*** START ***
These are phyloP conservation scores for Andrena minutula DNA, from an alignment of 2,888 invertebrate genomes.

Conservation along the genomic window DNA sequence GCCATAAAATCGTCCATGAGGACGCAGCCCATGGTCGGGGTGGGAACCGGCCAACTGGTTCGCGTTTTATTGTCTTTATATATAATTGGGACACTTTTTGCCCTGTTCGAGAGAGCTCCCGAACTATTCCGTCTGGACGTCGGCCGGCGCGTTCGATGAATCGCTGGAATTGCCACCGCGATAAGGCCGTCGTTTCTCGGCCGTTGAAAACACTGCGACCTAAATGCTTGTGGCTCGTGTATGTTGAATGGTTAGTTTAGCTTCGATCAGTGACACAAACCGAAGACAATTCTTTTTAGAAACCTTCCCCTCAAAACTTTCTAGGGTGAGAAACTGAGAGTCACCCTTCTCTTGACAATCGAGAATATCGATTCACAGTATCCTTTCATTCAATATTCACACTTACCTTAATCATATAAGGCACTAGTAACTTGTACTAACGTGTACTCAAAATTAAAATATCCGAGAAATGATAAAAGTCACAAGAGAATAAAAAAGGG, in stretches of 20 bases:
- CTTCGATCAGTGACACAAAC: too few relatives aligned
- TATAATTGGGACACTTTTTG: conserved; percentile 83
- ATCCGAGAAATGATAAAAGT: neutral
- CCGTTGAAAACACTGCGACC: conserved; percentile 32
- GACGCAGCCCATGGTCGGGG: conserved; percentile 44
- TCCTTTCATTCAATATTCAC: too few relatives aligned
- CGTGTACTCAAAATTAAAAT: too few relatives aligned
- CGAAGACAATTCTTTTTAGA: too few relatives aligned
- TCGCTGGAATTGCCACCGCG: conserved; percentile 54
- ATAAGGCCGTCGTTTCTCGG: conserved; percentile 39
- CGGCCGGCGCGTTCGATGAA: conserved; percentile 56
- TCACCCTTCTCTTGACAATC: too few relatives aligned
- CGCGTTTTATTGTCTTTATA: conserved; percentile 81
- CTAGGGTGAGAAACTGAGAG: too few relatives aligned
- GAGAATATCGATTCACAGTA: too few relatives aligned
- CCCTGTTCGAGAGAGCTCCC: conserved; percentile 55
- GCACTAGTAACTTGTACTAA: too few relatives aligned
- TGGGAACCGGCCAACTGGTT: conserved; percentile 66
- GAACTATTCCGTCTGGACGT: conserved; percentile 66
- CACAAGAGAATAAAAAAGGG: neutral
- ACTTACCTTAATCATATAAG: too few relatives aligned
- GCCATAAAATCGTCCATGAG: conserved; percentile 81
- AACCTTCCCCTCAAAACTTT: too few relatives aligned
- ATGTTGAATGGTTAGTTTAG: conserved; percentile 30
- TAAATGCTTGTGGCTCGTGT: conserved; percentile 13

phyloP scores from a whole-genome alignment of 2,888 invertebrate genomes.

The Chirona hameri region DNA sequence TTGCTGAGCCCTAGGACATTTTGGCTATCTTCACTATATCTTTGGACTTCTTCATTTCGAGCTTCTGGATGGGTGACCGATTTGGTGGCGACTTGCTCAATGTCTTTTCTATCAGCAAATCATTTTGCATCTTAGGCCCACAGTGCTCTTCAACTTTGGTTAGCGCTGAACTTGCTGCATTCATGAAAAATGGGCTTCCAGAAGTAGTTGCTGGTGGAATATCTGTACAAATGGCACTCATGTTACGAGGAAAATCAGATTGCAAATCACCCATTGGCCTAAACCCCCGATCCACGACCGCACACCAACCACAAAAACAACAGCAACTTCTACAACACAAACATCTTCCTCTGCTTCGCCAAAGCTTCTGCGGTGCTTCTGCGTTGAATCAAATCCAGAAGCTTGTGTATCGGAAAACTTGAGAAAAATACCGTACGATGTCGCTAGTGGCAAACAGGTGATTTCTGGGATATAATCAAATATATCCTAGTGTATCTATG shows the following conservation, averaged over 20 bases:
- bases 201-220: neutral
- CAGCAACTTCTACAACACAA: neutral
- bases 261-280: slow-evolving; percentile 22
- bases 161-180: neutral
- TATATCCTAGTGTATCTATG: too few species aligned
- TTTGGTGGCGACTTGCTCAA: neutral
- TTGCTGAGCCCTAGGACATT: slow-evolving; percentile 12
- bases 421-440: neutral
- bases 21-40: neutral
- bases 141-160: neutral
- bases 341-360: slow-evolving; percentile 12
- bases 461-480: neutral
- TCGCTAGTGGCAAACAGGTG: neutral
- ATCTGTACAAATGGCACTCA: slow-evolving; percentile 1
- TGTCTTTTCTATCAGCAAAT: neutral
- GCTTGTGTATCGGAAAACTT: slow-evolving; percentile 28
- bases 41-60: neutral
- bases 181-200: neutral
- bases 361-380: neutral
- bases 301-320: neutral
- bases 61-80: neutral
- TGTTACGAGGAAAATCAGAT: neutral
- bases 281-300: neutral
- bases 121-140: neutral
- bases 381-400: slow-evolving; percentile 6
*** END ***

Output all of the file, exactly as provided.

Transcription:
These are phyloP conservation scores for Andrena minutula DNA, from an alignment of 2,888 invertebrate genomes.

Conservation along the genomic window DNA sequence GCCATAAAATCGTCCATGAGGACGCAGCCCATGGTCGGGGTGGGAACCGGCCAACTGGTTCGCGTTTTATTGTCTTTATATATAATTGGGACACTTTTTGCCCTGTTCGAGAGAGCTCCCGAACTATTCCGTCTGGACGTCGGCCGGCGCGTTCGATGAATCGCTGGAATTGCCACCGCGATAAGGCCGTCGTTTCTCGGCCGTTGAAAACACTGCGACCTAAATGCTTGTGGCTCGTGTATGTTGAATGGTTAGTTTAGCTTCGATCAGTGACACAAACCGAAGACAATTCTTTTTAGAAACCTTCCCCTCAAAACTTTCTAGGGTGAGAAACTGAGAGTCACCCTTCTCTTGACAATCGAGAATATCGATTCACAGTATCCTTTCATTCAATATTCACACTTACCTTAATCATATAAGGCACTAGTAACTTGTACTAACGTGTACTCAAAATTAAAATATCCGAGAAATGATAAAAGTCACAAGAGAATAAAAAAGGG, in stretches of 20 bases:
- CTTCGATCAGTGACACAAAC: too few relatives aligned
- TATAATTGGGACACTTTTTG: conserved; percentile 83
- ATCCGAGAAATGATAAAAGT: neutral
- CCGTTGAAAACACTGCGACC: conserved; percentile 32
- GACGCAGCCCATGGTCGGGG: conserved; percentile 44
- TCCTTTCATTCAATATTCAC: too few relatives aligned
- CGTGTACTCAAAATTAAAAT: too few relatives aligned
- CGAAGACAATTCTTTTTAGA: too few relatives aligned
- TCGCTGGAATTGCCACCGCG: conserved; percentile 54
- ATAAGGCCGTCGTTTCTCGG: conserved; percentile 39
- CGGCCGGCGCGTTCGATGAA: conserved; percentile 56
- TCACCCTTCTCTTGACAATC: too few relatives aligned
- CGCGTTTTATTGTCTTTATA: conserved; percentile 81
- CTAGGGTGAGAAACTGAGAG: too few relatives aligned
- GAGAATATCGATTCACAGTA: too few relatives aligned
- CCCTGTTCGAGAGAGCTCCC: conserved; percentile 55
- GCACTAGTAACTTGTACTAA: too few relatives aligned
- TGGGAACCGGCCAACTGGTT: conserved; percentile 66
- GAACTATTCCGTCTGGACGT: conserved; percentile 66
- CACAAGAGAATAAAAAAGGG: neutral
- ACTTACCTTAATCATATAAG: too few relatives aligned
- GCCATAAAATCGTCCATGAG: conserved; percentile 81
- AACCTTCCCCTCAAAACTTT: too few relatives aligned
- ATGTTGAATGGTTAGTTTAG: conserved; percentile 30
- TAAATGCTTGTGGCTCGTGT: conserved; percentile 13

phyloP scores from a whole-genome alignment of 2,888 invertebrate genomes.

The Chirona hameri region DNA sequence TTGCTGAGCCCTAGGACATTTTGGCTATCTTCACTATATCTTTGGACTTCTTCATTTCGAGCTTCTGGATGGGTGACCGATTTGGTGGCGACTTGCTCAATGTCTTTTCTATCAGCAAATCATTTTGCATCTTAGGCCCACAGTGCTCTTCAACTTTGGTTAGCGCTGAACTTGCTGCATTCATGAAAAATGGGCTTCCAGAAGTAGTTGCTGGTGGAATATCTGTACAAATGGCACTCATGTTACGAGGAAAATCAGATTGCAAATCACCCATTGGCCTAAACCCCCGATCCACGACCGCACACCAACCACAAAAACAACAGCAACTTCTACAACACAAACATCTTCCTCTGCTTCGCCAAAGCTTCTGCGGTGCTTCTGCGTTGAATCAAATCCAGAAGCTTGTGTATCGGAAAACTTGAGAAAAATACCGTACGATGTCGCTAGTGGCAAACAGGTGATTTCTGGGATATAATCAAATATATCCTAGTGTATCTATG shows the following conservation, averaged over 20 bases:
- bases 201-220: neutral
- CAGCAACTTCTACAACACAA: neutral
- bases 261-280: slow-evolving; percentile 22
- bases 161-180: neutral
- TATATCCTAGTGTATCTATG: too few species aligned
- TTTGGTGGCGACTTGCTCAA: neutral
- TTGCTGAGCCCTAGGACATT: slow-evolving; percentile 12
- bases 421-440: neutral
- bases 21-40: neutral
- bases 141-160: neutral
- bases 341-360: slow-evolving; percentile 12
- bases 461-480: neutral
- TCGCTAGTGGCAAACAGGTG: neutral
- ATCTGTACAAATGGCACTCA: slow-evolving; percentile 1
- TGTCTTTTCTATCAGCAAAT: neutral
- GCTTGTGTATCGGAAAACTT: slow-evolving; percentile 28
- bases 41-60: neutral
- bases 181-200: neutral
- bases 361-380: neutral
- bases 301-320: neutral
- bases 61-80: neutral
- TGTTACGAGGAAAATCAGAT: neutral
- bases 281-300: neutral
- bases 121-140: neutral
- bases 381-400: slow-evolving; percentile 6